PNAS - Realization of a Knill-Laflamme-Milburn controlled-NOT photonic quantum circuit combining effective optical nonlinearities
An international research group led by scientists from the University of Bristol, UK, and the Universities of Osaka and Hokkaido, Japan, has demonstrated a fundamental building block for quantum computing that could soon be employed in a range of quantum technologies. The optical circuit enables a new approach to quantum technologies. The researchers have demonstrated a quantum logic gate acting on four particles of light – photons. The researchers believe their device could provide important routes to new quantum technologies, including secure communication, precision measurement, and ultimately a quantum computer—a powerful type of computer that uses quantum bits (qubits) rather than the conventional bits used in today’s computers.
“Each time we add a photon, the complexity of the problem we are able to investigate increases exponentially, so if a one-photon quantum circuit has 10 outcomes, a two-photon system can give 100 outcomes and a three-photon system 1000 solutions and so on.”
The Centre for Quantum Photonics now plans to use their chip-based approach to increase the complexity of their experiment not only by adding more photons but also by using larger circuits.
Quantum information science addresses how uniquely quantum mechanical phenomena such as superposition and entanglement can enhance communication, information processing, and precision measurement. Photons are appealing for their low-noise, light-speed transmission and ease of manipulation using conventional optical components. However, the lack of highly efficient optical Kerr nonlinearities at the single photon level was a major obstacle. In a breakthrough, Knill, Laflamme, and Milburn (KLM) showed that such an efficient nonlinearity can be achieved using only linear optical elements, auxiliary photons, and measurement. KLM proposed a heralded controlled-NOT (CNOT) gate for scalable quantum computation using a photonic quantum circuit to combine two such nonlinear elements. Here we experimentally demonstrate a KLM CNOT gate. We developed a stable architecture to realize the required four-photon network of nested multiple interferometers based on a displaced-Sagnac interferometer and several partially polarizing beamsplitters. This result confirms the first step in the original KLM “recipe” for all-optical quantum computation, and should be useful for on-demand entanglement generation and purification. Optical quantum circuits combining giant optical nonlinearities may find wide applications in quantum information processing, communication, and sensing.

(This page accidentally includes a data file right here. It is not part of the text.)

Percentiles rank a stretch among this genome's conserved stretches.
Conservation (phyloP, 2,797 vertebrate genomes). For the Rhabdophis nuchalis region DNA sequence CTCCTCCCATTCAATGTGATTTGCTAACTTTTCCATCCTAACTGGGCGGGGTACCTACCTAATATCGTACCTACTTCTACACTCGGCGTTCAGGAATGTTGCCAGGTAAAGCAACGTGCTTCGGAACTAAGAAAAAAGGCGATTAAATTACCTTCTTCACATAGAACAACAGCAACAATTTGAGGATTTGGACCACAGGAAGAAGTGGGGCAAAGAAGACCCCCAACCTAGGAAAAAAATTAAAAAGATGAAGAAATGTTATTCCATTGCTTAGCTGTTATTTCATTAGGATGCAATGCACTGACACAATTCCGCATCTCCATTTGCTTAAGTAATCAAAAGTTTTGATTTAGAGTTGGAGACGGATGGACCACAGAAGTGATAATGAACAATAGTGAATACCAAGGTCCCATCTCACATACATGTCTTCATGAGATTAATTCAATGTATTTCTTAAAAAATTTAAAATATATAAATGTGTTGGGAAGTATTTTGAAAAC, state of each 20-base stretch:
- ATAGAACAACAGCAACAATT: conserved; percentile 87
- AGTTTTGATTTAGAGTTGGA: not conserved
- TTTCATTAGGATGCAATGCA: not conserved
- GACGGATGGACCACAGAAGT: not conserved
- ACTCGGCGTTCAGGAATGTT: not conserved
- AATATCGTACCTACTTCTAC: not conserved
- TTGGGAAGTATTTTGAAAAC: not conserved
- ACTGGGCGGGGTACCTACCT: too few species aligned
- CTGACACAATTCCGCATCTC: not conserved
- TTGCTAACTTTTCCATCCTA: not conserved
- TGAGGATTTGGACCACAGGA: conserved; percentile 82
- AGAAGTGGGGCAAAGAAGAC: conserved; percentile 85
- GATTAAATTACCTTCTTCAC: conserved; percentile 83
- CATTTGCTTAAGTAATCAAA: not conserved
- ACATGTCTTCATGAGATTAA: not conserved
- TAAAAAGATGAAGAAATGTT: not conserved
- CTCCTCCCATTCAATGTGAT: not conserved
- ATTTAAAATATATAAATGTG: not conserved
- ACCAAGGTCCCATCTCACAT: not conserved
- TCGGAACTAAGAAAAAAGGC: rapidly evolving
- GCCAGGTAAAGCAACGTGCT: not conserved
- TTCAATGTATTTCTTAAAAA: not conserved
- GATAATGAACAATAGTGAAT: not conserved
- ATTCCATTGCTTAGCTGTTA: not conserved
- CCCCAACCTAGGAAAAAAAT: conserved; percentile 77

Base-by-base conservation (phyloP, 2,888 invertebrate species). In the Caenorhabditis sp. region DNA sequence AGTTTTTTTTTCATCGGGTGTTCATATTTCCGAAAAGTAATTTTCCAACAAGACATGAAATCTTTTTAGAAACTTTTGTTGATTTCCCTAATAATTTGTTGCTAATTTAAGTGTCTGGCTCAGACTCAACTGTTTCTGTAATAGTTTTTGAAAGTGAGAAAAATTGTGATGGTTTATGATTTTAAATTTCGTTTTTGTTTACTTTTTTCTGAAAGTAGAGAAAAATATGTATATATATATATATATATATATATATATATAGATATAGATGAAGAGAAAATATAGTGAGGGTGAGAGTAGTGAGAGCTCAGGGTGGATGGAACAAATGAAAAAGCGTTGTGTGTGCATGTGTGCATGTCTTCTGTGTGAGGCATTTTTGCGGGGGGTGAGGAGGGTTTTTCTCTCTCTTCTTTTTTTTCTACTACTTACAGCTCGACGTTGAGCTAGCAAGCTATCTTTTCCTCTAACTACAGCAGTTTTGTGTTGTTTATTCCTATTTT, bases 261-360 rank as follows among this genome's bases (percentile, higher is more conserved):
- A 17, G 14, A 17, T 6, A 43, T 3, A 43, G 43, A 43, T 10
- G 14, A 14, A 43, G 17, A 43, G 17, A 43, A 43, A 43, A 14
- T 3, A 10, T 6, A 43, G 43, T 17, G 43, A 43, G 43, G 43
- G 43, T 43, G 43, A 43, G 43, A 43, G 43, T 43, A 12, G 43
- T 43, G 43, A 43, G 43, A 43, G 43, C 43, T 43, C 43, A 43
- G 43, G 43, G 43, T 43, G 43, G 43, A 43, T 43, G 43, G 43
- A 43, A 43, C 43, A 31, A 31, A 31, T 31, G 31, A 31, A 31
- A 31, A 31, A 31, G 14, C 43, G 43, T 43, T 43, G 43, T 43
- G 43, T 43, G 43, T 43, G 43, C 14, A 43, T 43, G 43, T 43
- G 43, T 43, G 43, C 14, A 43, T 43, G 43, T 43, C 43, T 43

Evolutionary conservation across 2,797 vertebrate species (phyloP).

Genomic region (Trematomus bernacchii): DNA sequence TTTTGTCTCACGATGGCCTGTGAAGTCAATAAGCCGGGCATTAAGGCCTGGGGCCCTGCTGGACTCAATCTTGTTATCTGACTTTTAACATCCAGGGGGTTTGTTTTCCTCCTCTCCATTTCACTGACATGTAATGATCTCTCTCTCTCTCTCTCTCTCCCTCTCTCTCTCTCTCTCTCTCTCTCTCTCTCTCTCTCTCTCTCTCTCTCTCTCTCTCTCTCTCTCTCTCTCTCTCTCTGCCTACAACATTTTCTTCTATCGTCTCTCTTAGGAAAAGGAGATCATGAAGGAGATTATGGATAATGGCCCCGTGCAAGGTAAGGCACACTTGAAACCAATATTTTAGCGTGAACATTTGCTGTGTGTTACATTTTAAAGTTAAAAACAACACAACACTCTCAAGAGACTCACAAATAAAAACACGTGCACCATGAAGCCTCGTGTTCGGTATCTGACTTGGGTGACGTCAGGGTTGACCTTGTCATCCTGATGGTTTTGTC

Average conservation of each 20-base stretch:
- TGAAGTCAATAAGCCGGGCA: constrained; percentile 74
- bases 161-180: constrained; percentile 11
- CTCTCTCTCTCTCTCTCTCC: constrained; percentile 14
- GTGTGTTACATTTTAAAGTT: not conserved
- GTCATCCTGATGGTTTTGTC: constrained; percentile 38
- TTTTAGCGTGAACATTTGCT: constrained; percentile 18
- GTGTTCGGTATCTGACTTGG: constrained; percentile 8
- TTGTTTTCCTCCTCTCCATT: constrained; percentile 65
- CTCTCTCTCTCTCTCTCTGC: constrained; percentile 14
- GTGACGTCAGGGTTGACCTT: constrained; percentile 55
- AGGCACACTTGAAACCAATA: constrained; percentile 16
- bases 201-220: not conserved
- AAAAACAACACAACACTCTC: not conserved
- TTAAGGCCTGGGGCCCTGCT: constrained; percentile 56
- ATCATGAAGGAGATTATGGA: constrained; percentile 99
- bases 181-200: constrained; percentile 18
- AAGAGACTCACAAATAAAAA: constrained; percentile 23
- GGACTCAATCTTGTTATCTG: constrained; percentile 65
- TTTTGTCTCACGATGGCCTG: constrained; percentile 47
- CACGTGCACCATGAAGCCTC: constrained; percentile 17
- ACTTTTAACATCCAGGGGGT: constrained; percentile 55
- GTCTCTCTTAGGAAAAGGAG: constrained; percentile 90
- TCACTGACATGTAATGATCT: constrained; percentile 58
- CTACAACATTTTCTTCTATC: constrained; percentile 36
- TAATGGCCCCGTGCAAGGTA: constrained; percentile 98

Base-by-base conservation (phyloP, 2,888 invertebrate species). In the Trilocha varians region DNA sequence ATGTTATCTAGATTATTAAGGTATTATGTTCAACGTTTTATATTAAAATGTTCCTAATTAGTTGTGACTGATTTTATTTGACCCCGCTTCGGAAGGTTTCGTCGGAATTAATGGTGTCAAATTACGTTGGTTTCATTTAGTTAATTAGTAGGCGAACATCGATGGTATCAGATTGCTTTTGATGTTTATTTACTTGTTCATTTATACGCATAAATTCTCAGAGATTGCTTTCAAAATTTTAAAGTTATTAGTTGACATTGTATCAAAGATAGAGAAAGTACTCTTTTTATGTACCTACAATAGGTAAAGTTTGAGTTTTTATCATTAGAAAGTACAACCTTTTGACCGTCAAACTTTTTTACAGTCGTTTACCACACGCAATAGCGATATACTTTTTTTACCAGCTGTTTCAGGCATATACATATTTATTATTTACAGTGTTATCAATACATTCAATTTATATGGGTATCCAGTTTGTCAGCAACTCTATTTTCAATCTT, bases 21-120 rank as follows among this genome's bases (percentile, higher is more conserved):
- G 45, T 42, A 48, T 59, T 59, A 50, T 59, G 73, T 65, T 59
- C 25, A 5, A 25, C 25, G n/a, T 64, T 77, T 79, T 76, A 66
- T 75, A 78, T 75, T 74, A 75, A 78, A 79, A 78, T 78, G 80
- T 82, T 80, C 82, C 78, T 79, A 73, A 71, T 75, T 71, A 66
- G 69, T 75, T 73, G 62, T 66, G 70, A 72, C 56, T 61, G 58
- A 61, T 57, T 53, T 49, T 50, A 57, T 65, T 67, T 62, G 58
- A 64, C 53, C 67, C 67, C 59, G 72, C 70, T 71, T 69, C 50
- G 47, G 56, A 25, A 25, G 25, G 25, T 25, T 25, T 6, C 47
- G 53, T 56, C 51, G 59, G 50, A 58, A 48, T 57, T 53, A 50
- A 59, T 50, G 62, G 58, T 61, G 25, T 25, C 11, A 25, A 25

The data presented confirm the realization of the CNOT gate proposed by KLM, which is an optical circuit combining a pair of efficient nonlinear elements induced by measurement. This result confirms the first step in the KLM recipe for all-optical quantum computation and illustrates how efficient nonlinearities induced by measurement can be utilized for quantum information science; such measurement-induced optical nonlinearities could also be an alternative to nonlinear media used for quantum nondemolition detectors or photonic pulse shaping. By emulating fundamental nonlinear processes, such measurement-induced optical nonlinearities can also improve our understanding of the quantum dynamics in nonlinear media. Conversely, future technical progress may permit the replacement of these effective optical nonlinearities in the network by approaches based on nonlinearities in material systems such as atoms, solid state devices, hybrid systems, or optical fiber Kerr nonlinearities. In this context, our demonstration provides an experimental test for quantum networks based on nonlinear optical elements and may serve as a reference point for comparisons with future networks using other optical nonlinearities. In particular, the present results may be useful as a starting point for a more general analysis of quantum error propagation in nonlinear optical networks. Our device will be useful for conventional and cluster state approaches to quantum computing, as well as quantum communication, and optical quantum metrology. This circuit could be implemented using an integrated waveguide architecture, in which case a dual-rail encoding could conveniently be used.If you liked this article, please give it a quick review on ycombinator or StumbleUpon. Thanks
In the present tests of the performance of CNOT gate operation, we used threshold detectors to monitor the output state. For applications in which the output state cannot be monitored, high-efficiency number-resolving photon detectors could be used at DA1 and DA2 to generate the heralding signals. We also used spontaneous parametric fluorescence as single photon sources. Note that alternative approaches that do not follow the KLM recipe as closely can be useful for scalable linear optics quantum information processing. For all these approaches, further progress in on-demand single photon sources and practical photon resolving detectors will be crucial to ensure reliable operation